Tutorial for Exchange Planters….
This is an idea I’ve been thinking about for several years. Back in the semi-dark ages when I managed a garden center, one of my regular customers did these for people as a side job. It sounded like a great idea at the time, but I’ve never put it to practice for myself. This is the year!
We have a solid surface deck, that does not drain water easily. The mixture of patio / deck pots I had last year, were always overflowing, even with saucers, and making a mess. Our deck is huge… and those small pots seemed lost and to just kind of sit there, like an afterthought.
The plan works like this:
You pick out pots that fit your décor. Then, using a liner pot, you plant your summer color in the liner. You are also going to plant a liner up for fall, one for winter interest, and one for early spring. When it’s time to switch from one season to the other, you pull the early spring bulbs liner out, and replace it with the summer color one. You can plant up your fall one, with mums, asters, autumn joy sedums, etc. The winter one could have small evergreens with trailing ivy. The spring one could be planted with bulbs, and have room to tuck in some primroses or pansies when they become available in Feb. The possibilities are endless.
Remember the customer I was telling you about earlier? He would plant an extra up for his clients, so that in case something happened to a single plant or to the pot, there was a replacement ready to go in it’s place. This would be an especially great idea if you were planning a garden wedding or special event. A little back-up plan.
Now, before you run out and buy just any pot for this project, you will want to do some homework first. You need to find some inserts. These could be inexpensive, large black plastic nursery pots (mine were free)…. Or they could be purchased plastic ones that are a little more decorative. I would try for pots that are at least 5 gallon in size or so, to make it worth the trouble of planting. You need these in multiples of 3 or 4 for each decorative planter you want. This is determined by how many seasons you want to plant for. Having them all consistent is size is best…because in the end, you’ll do a lot less fussing.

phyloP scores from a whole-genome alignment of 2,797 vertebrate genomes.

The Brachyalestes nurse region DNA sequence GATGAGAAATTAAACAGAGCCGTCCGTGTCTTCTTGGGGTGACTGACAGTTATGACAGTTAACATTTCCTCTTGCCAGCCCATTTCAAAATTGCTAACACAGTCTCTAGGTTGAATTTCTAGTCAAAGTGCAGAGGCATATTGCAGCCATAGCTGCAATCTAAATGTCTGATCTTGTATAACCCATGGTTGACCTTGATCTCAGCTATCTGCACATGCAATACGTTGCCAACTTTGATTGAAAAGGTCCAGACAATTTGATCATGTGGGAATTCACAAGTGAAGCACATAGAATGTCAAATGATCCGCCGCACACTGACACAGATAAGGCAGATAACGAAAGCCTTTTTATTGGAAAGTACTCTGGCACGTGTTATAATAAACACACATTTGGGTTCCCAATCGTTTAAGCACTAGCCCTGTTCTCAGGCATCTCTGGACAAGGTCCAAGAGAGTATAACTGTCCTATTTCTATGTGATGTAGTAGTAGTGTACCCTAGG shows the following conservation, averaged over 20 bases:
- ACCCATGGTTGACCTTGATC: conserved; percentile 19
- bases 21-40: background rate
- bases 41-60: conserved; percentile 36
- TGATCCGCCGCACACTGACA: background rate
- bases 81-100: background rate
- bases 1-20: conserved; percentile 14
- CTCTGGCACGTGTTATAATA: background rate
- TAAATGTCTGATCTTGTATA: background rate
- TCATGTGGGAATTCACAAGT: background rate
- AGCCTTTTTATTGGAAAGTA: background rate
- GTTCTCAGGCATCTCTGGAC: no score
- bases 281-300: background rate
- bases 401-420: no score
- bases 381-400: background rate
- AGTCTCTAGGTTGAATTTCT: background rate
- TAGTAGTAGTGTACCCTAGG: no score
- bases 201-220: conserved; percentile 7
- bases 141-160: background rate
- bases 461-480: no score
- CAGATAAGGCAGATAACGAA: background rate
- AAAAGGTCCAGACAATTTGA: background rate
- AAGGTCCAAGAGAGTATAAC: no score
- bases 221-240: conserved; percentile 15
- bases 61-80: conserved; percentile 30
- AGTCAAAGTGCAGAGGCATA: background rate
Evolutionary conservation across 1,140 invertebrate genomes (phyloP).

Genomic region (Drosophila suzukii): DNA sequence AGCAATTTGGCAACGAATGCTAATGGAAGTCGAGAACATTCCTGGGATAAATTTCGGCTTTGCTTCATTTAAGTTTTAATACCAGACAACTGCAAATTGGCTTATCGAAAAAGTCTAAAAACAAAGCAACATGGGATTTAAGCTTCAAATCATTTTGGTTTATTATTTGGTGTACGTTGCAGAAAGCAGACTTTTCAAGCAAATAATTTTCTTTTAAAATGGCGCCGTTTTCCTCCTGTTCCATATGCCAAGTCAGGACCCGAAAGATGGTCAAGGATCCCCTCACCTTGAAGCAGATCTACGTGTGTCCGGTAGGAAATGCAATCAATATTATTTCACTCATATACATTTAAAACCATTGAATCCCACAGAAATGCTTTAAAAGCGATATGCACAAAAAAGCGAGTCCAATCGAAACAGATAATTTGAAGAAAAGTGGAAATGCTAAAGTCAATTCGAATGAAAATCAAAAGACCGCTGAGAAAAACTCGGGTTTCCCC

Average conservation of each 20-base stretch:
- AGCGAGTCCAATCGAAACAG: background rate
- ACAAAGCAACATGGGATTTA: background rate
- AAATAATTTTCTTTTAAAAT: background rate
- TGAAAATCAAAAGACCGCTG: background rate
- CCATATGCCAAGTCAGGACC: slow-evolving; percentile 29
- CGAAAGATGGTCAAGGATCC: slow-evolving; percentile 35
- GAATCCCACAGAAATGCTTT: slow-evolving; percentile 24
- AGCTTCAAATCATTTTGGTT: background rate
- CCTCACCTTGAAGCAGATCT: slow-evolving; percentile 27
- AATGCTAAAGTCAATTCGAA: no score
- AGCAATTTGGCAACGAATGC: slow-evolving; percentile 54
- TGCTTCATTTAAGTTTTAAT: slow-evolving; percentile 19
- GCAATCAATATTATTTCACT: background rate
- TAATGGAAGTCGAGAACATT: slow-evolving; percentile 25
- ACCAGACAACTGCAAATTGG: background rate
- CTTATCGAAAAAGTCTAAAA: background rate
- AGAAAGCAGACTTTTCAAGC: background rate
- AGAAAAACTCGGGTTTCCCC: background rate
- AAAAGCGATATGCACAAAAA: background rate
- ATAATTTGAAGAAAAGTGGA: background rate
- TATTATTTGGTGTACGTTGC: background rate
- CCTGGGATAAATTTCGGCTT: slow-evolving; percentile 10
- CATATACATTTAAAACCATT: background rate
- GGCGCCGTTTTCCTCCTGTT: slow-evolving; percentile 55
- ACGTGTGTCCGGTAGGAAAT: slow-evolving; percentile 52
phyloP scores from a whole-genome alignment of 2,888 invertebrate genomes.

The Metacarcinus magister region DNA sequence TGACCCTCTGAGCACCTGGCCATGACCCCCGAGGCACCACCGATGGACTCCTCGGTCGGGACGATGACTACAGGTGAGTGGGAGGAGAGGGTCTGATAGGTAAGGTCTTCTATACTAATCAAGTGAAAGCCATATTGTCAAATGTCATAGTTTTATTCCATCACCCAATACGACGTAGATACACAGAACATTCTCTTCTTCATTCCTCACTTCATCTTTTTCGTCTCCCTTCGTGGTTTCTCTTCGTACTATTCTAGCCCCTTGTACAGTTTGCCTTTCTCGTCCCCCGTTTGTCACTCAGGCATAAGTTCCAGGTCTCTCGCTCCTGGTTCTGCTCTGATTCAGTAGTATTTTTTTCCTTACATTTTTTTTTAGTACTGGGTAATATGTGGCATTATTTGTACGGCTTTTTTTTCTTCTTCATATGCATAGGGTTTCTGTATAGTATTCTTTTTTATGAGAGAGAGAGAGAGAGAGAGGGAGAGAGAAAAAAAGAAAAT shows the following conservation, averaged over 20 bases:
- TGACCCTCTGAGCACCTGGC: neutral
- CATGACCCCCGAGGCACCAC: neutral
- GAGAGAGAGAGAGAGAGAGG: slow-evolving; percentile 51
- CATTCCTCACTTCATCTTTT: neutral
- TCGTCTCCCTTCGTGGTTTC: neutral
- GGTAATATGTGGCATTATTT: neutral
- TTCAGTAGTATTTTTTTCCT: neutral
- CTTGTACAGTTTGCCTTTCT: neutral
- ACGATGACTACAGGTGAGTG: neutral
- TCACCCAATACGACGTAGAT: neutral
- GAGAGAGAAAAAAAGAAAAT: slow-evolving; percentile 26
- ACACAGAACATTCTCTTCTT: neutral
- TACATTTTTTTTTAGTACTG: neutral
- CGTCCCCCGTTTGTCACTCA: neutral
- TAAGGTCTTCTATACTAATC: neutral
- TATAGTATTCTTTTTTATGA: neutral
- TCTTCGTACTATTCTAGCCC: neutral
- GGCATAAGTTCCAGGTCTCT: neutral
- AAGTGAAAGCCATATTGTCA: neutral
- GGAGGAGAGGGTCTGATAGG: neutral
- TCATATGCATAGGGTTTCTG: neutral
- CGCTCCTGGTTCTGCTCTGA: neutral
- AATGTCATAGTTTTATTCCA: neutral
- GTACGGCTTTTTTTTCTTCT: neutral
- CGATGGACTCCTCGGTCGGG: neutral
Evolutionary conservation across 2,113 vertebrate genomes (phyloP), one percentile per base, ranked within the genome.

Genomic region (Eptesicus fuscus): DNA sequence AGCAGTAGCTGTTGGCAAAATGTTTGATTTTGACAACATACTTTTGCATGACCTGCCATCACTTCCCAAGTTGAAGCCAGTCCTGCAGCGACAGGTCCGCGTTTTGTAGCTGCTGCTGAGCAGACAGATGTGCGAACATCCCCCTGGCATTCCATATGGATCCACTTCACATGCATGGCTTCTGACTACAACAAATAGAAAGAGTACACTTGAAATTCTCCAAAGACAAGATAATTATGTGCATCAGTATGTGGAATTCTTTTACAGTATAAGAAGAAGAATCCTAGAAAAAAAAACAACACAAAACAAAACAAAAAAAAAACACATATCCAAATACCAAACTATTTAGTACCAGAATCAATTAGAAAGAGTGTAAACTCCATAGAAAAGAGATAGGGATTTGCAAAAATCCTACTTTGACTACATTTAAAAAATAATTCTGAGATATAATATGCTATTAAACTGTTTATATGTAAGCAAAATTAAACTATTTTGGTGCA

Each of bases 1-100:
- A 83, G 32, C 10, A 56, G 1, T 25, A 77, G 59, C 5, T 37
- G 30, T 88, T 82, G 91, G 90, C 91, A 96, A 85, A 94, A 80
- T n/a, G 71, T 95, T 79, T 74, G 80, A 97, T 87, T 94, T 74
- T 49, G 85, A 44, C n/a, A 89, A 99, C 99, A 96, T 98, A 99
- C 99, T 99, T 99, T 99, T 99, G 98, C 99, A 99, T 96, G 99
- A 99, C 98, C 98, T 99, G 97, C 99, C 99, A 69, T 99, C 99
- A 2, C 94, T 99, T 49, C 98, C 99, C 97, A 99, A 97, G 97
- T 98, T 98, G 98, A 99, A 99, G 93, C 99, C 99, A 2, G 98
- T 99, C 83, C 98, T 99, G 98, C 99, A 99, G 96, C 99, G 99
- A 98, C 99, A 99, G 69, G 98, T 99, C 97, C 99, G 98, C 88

I got 12 of these #10 pots from a nursery in my area.
They were used, but in good shape. They are all the same. I need to get 4 more when they have some more to give away.
They measure 12” tall, and 18” across
I actually took one of my liners with me the day I shopped. I was looking for something that the liner would go down into, and be approximately the same size at the top. It’s ok, if the decorative pot is deeper, because you can always build a shelf inside with something to bring it to the right level. You do want to avoid having the liner be much more than ½ inch taller than your decorative pot, though.
So, off I went to find my new decorative pots! I purchased some High Density Resin planters that look like whiskey barrels. They are lightweight, durable, and don’t have drainage holes. (Although you could drill them if you want to). I didn’t want to spend another $25.00 just for a saucer to go under my large planter. I found mine at Lowes, but there are lots of these lightweight planters available, in either the resin, fiberglass, or even cork. If you haven’t been out pot shopping in awhile, you’re in for a treat! I was looking for a rustic type of look, so the whiskey barrel was my choice. (I’m thinking that I’ll go buy another one to use to fill with ice for summer beverages on the deck.)
You also don’t want it to be more than a couple of inches wider at the mouth than your liner. A nice snug fit is best, but leave yourself enough room to pull it back out once it’s full of soil.
When set down inside of my decorative pot, my liner was ½” taller, and there was about 1” all the way around at the top. I could put my hand down inside. The shape of the whiskey barrel is flared at the top, and my #10s are straight up and down. I’ll show you my solution to that in a while.
I fill my pots pretty full. I want a lot of color impact going on. These will fill out in month or so, and by July it will be in full glory.
Now, about that gap….. Since I had an inch all the way around, I wanted to fill it in. I thought about moss, but since I will have to pull my planters out to drain water, I didn’t want the moss mess. (If you are using decorative pots with drainage, then decorative moss would be a nice touch.)
I filled the gap in with some of that flexible foam pipe insulation that comes in 4 foot lengths at the home improvement store. Mine was for ½” pipe, but they make other sizes.
This planter has:
One upright fuchsia, one midnight wave (I think it’s a scaeveola), a yellow leaved sweet potato vine, two white alyssum starts, two midnight blue lobelia starts, one petunia start, and a marigold start. The first three were all 4” plants and the starts were from tray packs.
In no time at all, these will all cascade over the edge, and I’m hoping that the foam filler won’t even be an issue.
Now, I just need to start planning what will be in the fall and winter planters, and get them started. I have lots of room for these to sit down by the shop. But if you are limited in space, you may want to just plant one season for now, and the next season approaching.
Remember…. Wherever you put your “next season planters”… make sure to water them!